When assessing work related respiratory symptoms in the baking industry, it is useful to measure sensitisation to both endogenous wheat flour and the full range of exogenous enzymes used in the baking industry including cellulase, hemicellulase, and xylanase.
There is an apparent increased prevalence of nasal symptoms in those sensitised to enzymes used in the baking industry.
Table 1 details the levels of sensitisation to these workplace allergens, compared to the presence of respiratory and nasal symptoms, and reports Mantel-Haenszel common odds ratio estimates. These data show a significant relation between sensitisation to enzymes (with or without wheat flour) and prevalence of any nasal (χ2 value 11.9, p = 0.001), and work related nasal symptoms (χ2 value 13.4, p < 0.0001), compared to non-sensitised individuals. The prevalence of such symptoms was greater in those sensitised to enzymes compared to wheat flour, which in turn was greater than those not sensitised.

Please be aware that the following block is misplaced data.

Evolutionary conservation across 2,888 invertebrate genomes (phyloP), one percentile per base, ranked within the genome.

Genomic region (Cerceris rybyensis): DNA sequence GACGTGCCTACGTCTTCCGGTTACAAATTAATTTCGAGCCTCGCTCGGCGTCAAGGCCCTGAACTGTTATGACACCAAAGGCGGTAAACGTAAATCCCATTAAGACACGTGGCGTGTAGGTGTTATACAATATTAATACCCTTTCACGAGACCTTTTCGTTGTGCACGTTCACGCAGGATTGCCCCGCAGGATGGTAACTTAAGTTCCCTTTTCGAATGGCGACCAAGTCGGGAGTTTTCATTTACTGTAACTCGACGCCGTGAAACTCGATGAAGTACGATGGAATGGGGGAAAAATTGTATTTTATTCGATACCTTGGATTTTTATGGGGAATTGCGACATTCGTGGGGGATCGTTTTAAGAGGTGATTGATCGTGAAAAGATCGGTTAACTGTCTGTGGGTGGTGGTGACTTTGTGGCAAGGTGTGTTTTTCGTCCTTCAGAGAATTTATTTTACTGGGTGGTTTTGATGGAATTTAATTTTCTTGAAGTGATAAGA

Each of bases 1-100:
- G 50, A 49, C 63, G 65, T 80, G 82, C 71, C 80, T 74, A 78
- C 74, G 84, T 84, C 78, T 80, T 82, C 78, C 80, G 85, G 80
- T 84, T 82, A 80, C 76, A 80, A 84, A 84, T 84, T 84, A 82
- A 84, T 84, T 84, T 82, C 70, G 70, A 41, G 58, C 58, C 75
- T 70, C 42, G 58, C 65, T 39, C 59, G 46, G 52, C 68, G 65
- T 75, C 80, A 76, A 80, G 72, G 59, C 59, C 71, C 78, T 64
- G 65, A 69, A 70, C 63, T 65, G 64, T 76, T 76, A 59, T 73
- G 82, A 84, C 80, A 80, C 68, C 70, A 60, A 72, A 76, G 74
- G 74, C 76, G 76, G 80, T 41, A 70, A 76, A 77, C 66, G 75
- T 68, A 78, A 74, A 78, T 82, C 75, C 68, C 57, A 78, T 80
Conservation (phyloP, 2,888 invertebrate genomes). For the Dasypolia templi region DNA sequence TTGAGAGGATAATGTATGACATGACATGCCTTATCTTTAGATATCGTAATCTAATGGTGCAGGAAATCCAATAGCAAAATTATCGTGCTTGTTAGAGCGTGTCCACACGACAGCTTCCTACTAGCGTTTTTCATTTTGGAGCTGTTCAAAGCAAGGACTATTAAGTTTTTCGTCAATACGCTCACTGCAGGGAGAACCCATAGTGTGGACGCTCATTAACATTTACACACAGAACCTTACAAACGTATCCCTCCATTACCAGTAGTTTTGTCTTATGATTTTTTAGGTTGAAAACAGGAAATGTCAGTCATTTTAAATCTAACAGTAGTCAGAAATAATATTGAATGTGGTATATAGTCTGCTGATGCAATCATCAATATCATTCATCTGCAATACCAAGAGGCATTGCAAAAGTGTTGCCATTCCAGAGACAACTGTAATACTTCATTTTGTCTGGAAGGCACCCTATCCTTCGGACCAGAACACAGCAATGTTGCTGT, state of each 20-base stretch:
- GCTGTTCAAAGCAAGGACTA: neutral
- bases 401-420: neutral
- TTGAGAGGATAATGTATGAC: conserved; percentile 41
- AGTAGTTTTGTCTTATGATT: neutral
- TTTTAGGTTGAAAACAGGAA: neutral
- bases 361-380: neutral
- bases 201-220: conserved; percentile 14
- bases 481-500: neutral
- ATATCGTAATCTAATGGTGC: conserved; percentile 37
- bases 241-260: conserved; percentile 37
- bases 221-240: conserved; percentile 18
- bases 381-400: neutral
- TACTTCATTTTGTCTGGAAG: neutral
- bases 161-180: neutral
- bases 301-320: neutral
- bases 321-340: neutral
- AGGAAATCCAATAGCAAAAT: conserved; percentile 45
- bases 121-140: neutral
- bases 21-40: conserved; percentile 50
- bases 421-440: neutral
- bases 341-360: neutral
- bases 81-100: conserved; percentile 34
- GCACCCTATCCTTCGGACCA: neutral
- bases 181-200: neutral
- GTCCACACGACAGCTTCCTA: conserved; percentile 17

The inhalation of cereal allergens has been suggested as a cause of sensitisation and the reporting of respiratory symptoms in bakers. However, the list of potential causative agents has increased to include agents such as flours from other sources, storage mites, and now enzymes of the Aspergillus lineage. In this study, we showed sensitisation to either cellulase, hemicellulase, or xylanase in 6% of bakery workers studied. Due to insufficient sera, it was not possible to investigate the degree of cross reactivity between these enzymes. Previous work has, however, showed a degree of cross reactivity between xylanase and cellulose,9 and as the hemicellulase extract may have had a xylanase component, cross reactivity between these cannot be ruled out. Interestingly however, Quirce and colleagues3 reported no cross reactivity between cellulase and α-amylase, and in the current study two workers with specific IgE to the mixed enzymes showed no detectable specific IgE to fungal α-amylase. This suggests that these enzymes should be included in the evaluation of sensitisation in bakers.